U.S. Rep. Steve Scalise, R-LA, top middle snaps a picture as Rep. Laurie Schlegel, R-Jefferson, red dress hand up, is sworn in at the beginning of legislative House Chamber action Monday May 10, 2021, in Baton Rouge, La. Photo: Sponsor Rep. Julie Emerson, who sits on the board of trustees for the Southern Baptist Theological Seminary.
The Louisiana House approved Thursday night two anti-abortion bills that restricts access to abortions in preparation for the expected U.S. Supreme Court’s ruling to overturn Roe v. Wade after nearly half a century.
One bill criminalizes selling abortion pills through the mail. The second measure would immediately close all abortion clinics, criminalize most pregnancy termination actions, and send physicians who perform the procedures to prison.
Both bills – Senate Bill 342 and Senate Bill 388 – were passed overwhelmingly by a Louisiana House that rarely has voted against an anti-abortion measure over the years. The legislation now returns across Memorial Hall with requests that the Senate approve of wording added by the House. If both chambers agree before Monday’s adjournment, both bills head to Gov. John Bel Edwards to sign into law or veto.
Louisiana is one of 13 states with legal trigger that go into effect should the high court overturn Roe. A leaked draft opinion suggests that a majority of Supreme Court justices support returning the authority over abortions to individual states.
Senate Bill 342, which was approved 72-25, establishes how Louisiana will operate should that be case.
“It will prohibit abortion in the state of Louisiana,” said state Rep. Julie Emerson, R-Carencro, who was managing the Senate-passed measure sponsored by Sen. Katrina Jackson, D-Monroe, on the House floor.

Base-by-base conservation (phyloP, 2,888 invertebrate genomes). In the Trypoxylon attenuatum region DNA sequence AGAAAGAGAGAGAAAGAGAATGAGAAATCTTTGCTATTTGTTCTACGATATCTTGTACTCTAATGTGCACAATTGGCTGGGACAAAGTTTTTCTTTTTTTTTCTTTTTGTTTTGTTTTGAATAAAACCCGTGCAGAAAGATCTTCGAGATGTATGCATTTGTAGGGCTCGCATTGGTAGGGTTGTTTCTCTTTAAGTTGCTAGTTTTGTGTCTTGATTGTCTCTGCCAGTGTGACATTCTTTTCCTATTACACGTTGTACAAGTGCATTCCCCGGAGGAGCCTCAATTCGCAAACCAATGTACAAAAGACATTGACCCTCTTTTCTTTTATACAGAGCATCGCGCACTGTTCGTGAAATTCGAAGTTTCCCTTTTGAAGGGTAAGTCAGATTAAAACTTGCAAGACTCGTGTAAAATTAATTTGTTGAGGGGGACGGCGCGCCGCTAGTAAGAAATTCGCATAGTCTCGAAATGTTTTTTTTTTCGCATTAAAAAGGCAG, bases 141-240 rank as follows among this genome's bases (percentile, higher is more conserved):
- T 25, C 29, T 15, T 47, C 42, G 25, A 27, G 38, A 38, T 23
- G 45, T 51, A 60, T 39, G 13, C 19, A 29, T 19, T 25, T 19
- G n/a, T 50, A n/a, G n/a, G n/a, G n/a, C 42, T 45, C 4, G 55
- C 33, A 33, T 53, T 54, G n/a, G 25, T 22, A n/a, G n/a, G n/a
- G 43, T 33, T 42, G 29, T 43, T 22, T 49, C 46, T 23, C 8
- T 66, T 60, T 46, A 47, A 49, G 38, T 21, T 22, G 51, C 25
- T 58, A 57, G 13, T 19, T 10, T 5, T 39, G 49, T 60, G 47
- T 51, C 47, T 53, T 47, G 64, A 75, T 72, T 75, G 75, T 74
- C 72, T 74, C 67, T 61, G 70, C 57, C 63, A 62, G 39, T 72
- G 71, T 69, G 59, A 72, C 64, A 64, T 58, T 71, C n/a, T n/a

The measure coordinates and clarifies the 100 or so anti-abortion laws that have been passed during the past 49 years. About 29 definitions were regularized and wording was inserted into about two dozen laws that underscored the Legislature’s intention “to prohibit and restrict abortion.”
In addition to clarifying language, the measure now puts part of the anti-abortion law in the criminal code and levies penalties. But the woman who terminates her pregnancy would not face criminal charges.
A doctor, or anyone else, found guilty of performing an abortion would face prison for not less than one year nor more than 10 years and be fined not less than $10,000 nor more than $100,000. If the abortion is late term, with or without the woman’s consent, the sentences increase to a hard labor prison term of one to 15 years and a $20,000 to $200,000 fine.
Emerson submitted 15-pages of amendments – drafted by Jackson with the help of Louisiana Right to Life – to the seven-page bill. “This amendment is to make as clear as possible what is intended here,” Emerson said.
SB342 would allow abortions removing a fetus that has died in the womb; removing an ectopic pregnancy, in which the egg implants in one of the mother’s fallopian tubes; saving the life of the mother; removal of a fetus that isn’t viable outside the womb or is diagnosed with a chromosomal abnormality.
But there is no exception for rape or incest.
“We’re putting an 11-year-old in the position of having a baby,” said Rep. Aimee Adatto Freeman, D-New Orleans.
Democratic Rep. Cedric Glover, D-Shreveport, attempted to add an exception for rape and incest, but was refused on a vote of 37 to 62.
Senate Bill 388 would clarify criminal penalties for distribution of abortion pills. The House approved that measure 72-24.
With the expected end of most surgical abortions in Louisiana, more women are likely to turn to the two-pill procedure that terminate their pregnancies.